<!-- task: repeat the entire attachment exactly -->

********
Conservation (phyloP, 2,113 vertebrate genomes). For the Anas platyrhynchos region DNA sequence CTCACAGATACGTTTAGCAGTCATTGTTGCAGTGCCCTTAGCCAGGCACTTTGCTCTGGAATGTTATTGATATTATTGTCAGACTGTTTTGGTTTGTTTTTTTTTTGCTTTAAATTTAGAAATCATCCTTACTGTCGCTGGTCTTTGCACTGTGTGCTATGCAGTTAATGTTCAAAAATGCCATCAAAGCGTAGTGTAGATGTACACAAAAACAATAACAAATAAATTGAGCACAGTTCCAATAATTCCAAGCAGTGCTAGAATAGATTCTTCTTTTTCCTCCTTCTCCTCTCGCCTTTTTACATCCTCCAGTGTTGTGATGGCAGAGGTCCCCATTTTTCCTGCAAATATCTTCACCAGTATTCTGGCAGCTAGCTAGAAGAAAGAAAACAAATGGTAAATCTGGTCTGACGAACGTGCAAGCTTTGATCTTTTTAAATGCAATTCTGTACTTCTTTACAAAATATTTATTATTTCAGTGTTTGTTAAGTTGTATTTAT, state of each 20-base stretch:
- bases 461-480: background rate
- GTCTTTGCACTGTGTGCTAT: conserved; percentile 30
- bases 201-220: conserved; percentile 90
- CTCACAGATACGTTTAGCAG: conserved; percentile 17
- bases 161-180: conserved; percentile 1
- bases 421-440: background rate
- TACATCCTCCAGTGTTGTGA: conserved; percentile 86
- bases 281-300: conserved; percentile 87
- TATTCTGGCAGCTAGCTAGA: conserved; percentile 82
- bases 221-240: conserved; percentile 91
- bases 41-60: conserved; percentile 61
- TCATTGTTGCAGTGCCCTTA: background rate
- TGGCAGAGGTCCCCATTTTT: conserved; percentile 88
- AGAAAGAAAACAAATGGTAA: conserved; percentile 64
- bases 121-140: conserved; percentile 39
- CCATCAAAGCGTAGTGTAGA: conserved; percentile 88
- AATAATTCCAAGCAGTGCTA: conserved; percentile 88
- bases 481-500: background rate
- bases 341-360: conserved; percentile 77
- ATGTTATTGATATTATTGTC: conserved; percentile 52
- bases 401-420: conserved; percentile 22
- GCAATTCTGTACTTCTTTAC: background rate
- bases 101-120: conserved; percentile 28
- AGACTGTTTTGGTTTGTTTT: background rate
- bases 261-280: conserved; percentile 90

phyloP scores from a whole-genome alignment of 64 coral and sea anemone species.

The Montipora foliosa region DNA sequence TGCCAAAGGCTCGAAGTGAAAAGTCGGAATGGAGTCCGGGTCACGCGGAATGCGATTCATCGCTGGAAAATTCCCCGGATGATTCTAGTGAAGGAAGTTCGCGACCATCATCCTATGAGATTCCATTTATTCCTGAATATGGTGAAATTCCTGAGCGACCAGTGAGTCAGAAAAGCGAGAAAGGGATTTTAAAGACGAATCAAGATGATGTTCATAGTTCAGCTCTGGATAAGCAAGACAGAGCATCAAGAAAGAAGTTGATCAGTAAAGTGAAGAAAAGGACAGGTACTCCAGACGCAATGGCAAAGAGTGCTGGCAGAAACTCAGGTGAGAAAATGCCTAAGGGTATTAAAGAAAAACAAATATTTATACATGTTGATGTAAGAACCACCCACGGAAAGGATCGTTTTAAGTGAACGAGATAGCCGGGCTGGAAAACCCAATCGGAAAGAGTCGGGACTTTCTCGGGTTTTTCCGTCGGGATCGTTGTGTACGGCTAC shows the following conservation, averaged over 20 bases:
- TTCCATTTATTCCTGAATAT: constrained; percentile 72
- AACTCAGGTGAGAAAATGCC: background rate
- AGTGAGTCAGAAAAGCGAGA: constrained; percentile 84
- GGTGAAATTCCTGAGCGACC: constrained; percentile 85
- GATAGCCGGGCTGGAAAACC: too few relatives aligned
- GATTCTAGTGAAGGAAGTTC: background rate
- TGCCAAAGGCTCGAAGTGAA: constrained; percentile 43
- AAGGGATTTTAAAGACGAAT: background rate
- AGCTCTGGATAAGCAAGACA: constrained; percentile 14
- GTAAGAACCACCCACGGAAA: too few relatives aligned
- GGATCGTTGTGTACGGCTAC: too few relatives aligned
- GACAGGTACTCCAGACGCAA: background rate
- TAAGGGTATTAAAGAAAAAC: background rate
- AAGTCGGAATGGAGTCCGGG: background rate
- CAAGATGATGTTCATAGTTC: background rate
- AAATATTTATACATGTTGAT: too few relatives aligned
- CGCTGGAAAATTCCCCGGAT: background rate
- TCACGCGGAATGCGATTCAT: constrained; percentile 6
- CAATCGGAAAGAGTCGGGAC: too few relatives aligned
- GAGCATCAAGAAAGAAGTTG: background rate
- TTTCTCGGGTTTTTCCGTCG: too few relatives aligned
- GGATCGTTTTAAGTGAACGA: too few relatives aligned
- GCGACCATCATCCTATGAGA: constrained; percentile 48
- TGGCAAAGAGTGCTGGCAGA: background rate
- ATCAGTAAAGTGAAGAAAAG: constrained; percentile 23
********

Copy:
Conservation (phyloP, 2,113 vertebrate genomes). For the Anas platyrhynchos region DNA sequence CTCACAGATACGTTTAGCAGTCATTGTTGCAGTGCCCTTAGCCAGGCACTTTGCTCTGGAATGTTATTGATATTATTGTCAGACTGTTTTGGTTTGTTTTTTTTTTGCTTTAAATTTAGAAATCATCCTTACTGTCGCTGGTCTTTGCACTGTGTGCTATGCAGTTAATGTTCAAAAATGCCATCAAAGCGTAGTGTAGATGTACACAAAAACAATAACAAATAAATTGAGCACAGTTCCAATAATTCCAAGCAGTGCTAGAATAGATTCTTCTTTTTCCTCCTTCTCCTCTCGCCTTTTTACATCCTCCAGTGTTGTGATGGCAGAGGTCCCCATTTTTCCTGCAAATATCTTCACCAGTATTCTGGCAGCTAGCTAGAAGAAAGAAAACAAATGGTAAATCTGGTCTGACGAACGTGCAAGCTTTGATCTTTTTAAATGCAATTCTGTACTTCTTTACAAAATATTTATTATTTCAGTGTTTGTTAAGTTGTATTTAT, state of each 20-base stretch:
- bases 461-480: background rate
- GTCTTTGCACTGTGTGCTAT: conserved; percentile 30
- bases 201-220: conserved; percentile 90
- CTCACAGATACGTTTAGCAG: conserved; percentile 17
- bases 161-180: conserved; percentile 1
- bases 421-440: background rate
- TACATCCTCCAGTGTTGTGA: conserved; percentile 86
- bases 281-300: conserved; percentile 87
- TATTCTGGCAGCTAGCTAGA: conserved; percentile 82
- bases 221-240: conserved; percentile 91
- bases 41-60: conserved; percentile 61
- TCATTGTTGCAGTGCCCTTA: background rate
- TGGCAGAGGTCCCCATTTTT: conserved; percentile 88
- AGAAAGAAAACAAATGGTAA: conserved; percentile 64
- bases 121-140: conserved; percentile 39
- CCATCAAAGCGTAGTGTAGA: conserved; percentile 88
- AATAATTCCAAGCAGTGCTA: conserved; percentile 88
- bases 481-500: background rate
- bases 341-360: conserved; percentile 77
- ATGTTATTGATATTATTGTC: conserved; percentile 52
- bases 401-420: conserved; percentile 22
- GCAATTCTGTACTTCTTTAC: background rate
- bases 101-120: conserved; percentile 28
- AGACTGTTTTGGTTTGTTTT: background rate
- bases 261-280: conserved; percentile 90

phyloP scores from a whole-genome alignment of 64 coral and sea anemone species.

The Montipora foliosa region DNA sequence TGCCAAAGGCTCGAAGTGAAAAGTCGGAATGGAGTCCGGGTCACGCGGAATGCGATTCATCGCTGGAAAATTCCCCGGATGATTCTAGTGAAGGAAGTTCGCGACCATCATCCTATGAGATTCCATTTATTCCTGAATATGGTGAAATTCCTGAGCGACCAGTGAGTCAGAAAAGCGAGAAAGGGATTTTAAAGACGAATCAAGATGATGTTCATAGTTCAGCTCTGGATAAGCAAGACAGAGCATCAAGAAAGAAGTTGATCAGTAAAGTGAAGAAAAGGACAGGTACTCCAGACGCAATGGCAAAGAGTGCTGGCAGAAACTCAGGTGAGAAAATGCCTAAGGGTATTAAAGAAAAACAAATATTTATACATGTTGATGTAAGAACCACCCACGGAAAGGATCGTTTTAAGTGAACGAGATAGCCGGGCTGGAAAACCCAATCGGAAAGAGTCGGGACTTTCTCGGGTTTTTCCGTCGGGATCGTTGTGTACGGCTAC shows the following conservation, averaged over 20 bases:
- TTCCATTTATTCCTGAATAT: constrained; percentile 72
- AACTCAGGTGAGAAAATGCC: background rate
- AGTGAGTCAGAAAAGCGAGA: constrained; percentile 84
- GGTGAAATTCCTGAGCGACC: constrained; percentile 85
- GATAGCCGGGCTGGAAAACC: too few relatives aligned
- GATTCTAGTGAAGGAAGTTC: background rate
- TGCCAAAGGCTCGAAGTGAA: constrained; percentile 43
- AAGGGATTTTAAAGACGAAT: background rate
- AGCTCTGGATAAGCAAGACA: constrained; percentile 14
- GTAAGAACCACCCACGGAAA: too few relatives aligned
- GGATCGTTGTGTACGGCTAC: too few relatives aligned
- GACAGGTACTCCAGACGCAA: background rate
- TAAGGGTATTAAAGAAAAAC: background rate
- AAGTCGGAATGGAGTCCGGG: background rate
- CAAGATGATGTTCATAGTTC: background rate
- AAATATTTATACATGTTGAT: too few relatives aligned
- CGCTGGAAAATTCCCCGGAT: background rate
- TCACGCGGAATGCGATTCAT: constrained; percentile 6
- CAATCGGAAAGAGTCGGGAC: too few relatives aligned
- GAGCATCAAGAAAGAAGTTG: background rate
- TTTCTCGGGTTTTTCCGTCG: too few relatives aligned
- GGATCGTTTTAAGTGAACGA: too few relatives aligned
- GCGACCATCATCCTATGAGA: constrained; percentile 48
- TGGCAAAGAGTGCTGGCAGA: background rate
- ATCAGTAAAGTGAAGAAAAG: constrained; percentile 23